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GST will improve tax-to-GDP ratio
June, 27th 2016

Chief Economic Adviser Arvind Subramanian has said on Sunday that Goods and Services Tax (GST) will help improve tax-to-GDP ratio in the country, while giving buoyancy to the government's tax collection efforts.

He also termed the proposed tax system — along with strategic disinvestment and twin balance sheets — as the government's major pending agenda. Speaking at an international conference on Social Statistics in India, organised by Asian Development Research Institute (ADRI) as part of their Silver Jubilee celebrations in Patna, Subramanian said: "We need to catch up on tax to GDP front. I sincerely hope that GST would give some buoyancy to it."

Subramanian said while the country has left behind the licence-quota permit raj and opening up for foreign direct investment in greater number of sectors, what has come to afflict the economy is the "Exit problem". He meant that loss-making firms and entities have been finding it difficult to exit from the business and gave the example of the fertiliser sector. Calling this a major area of reforms, he said: "The inefficient firms are not even employment-intensive and so it's easy for them to shut down. There is a need to readjust and recalibrate exit," he added.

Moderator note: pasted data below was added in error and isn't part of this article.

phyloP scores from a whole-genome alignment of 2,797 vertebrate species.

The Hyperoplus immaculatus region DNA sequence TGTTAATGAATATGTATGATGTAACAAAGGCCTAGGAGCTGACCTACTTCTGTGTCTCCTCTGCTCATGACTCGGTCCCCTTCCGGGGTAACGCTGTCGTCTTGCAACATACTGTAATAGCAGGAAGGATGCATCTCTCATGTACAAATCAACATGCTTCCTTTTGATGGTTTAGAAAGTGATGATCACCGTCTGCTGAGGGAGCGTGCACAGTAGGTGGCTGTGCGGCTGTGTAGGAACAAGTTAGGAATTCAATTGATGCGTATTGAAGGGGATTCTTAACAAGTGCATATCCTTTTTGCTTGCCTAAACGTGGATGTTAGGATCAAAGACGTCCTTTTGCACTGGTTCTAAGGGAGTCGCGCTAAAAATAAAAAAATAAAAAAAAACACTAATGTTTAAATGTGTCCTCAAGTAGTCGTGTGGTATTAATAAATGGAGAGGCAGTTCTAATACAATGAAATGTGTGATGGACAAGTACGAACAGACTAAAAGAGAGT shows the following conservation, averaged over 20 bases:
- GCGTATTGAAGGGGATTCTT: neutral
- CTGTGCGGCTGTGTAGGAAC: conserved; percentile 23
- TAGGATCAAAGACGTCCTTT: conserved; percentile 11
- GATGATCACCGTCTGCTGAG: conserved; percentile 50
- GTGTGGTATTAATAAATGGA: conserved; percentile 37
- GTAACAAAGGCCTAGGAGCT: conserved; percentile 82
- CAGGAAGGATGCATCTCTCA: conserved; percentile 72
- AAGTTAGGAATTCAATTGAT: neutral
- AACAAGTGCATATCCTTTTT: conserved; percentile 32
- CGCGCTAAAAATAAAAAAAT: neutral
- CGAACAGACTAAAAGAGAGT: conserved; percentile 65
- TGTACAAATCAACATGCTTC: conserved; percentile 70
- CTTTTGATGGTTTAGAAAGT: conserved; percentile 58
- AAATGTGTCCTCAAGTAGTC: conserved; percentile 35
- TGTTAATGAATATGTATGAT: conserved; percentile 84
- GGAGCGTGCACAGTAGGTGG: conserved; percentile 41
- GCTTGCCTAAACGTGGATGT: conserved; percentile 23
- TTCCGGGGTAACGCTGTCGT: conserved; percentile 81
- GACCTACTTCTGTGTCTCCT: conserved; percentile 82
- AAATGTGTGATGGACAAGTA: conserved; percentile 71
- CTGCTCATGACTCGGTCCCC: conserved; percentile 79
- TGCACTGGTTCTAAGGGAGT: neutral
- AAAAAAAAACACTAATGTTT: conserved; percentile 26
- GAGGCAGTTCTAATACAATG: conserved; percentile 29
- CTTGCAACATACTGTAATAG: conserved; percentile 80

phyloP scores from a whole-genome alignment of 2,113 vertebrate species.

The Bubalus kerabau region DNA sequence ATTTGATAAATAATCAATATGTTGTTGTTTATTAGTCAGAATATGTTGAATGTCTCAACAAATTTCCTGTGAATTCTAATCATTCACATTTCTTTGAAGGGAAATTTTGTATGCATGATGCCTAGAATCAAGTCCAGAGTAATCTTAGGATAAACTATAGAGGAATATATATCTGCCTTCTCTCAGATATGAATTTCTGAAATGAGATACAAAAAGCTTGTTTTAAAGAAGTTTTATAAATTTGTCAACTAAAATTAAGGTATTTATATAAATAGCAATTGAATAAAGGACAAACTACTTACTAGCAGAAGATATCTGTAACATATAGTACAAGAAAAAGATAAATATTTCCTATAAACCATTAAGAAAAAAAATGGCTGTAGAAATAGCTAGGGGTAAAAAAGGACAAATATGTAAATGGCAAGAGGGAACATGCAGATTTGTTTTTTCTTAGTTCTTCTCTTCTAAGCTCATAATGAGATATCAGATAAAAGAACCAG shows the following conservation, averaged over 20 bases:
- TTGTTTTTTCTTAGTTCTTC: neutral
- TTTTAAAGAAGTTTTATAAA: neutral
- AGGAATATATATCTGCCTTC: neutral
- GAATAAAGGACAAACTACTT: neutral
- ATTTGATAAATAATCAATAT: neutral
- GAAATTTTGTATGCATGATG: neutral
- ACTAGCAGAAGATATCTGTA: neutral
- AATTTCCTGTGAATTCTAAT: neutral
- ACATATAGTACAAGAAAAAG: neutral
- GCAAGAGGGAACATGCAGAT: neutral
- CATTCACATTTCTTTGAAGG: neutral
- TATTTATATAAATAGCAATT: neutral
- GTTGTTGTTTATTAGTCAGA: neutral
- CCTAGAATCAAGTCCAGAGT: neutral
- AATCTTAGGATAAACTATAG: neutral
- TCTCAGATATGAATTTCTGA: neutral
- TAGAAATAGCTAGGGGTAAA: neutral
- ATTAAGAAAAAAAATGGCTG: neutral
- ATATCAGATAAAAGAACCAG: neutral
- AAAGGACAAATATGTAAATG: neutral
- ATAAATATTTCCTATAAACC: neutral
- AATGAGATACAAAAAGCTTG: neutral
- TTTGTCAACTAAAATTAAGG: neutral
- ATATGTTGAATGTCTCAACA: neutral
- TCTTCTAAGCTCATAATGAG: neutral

Subramanian also touched upon "Brexit" and termed it as a major shock in the world history after the Cold War. He said it was a setback for the international citizen, globalisation and that a great social experiment is now being reversed. As for its economic repercussions on India, he said the country had strong fundamentals to withstand the negative fallout.

He also called for an office of chief economic adviser in every state to generate ideas and policies.

The Chief Economic Adviser said India presented a picture of a highly Balkanised country with respect to power tariffs and tax rates. Showing data for power tariffs for agriculture and tax rates in the states, he said: "we should be one economic India".

Showing excitement about reforms in the garment sector, he said: "It is much more labour-intensive than sectors like auto and steel and has the potential to empower women by creating jobs for them." He also said this is one of the areas where shrinking share by the Chinese can be cornered by Indian firms.

While saying India had very few tax payers and that in as many as seven areas — kerosene, railway, electricity, LPG, gold, aviation and turbine fuel and small savings — "well-off", the top 40% of the population, were subsidised to the extent of Rs 76000 crore, he called for spending more to generate more.

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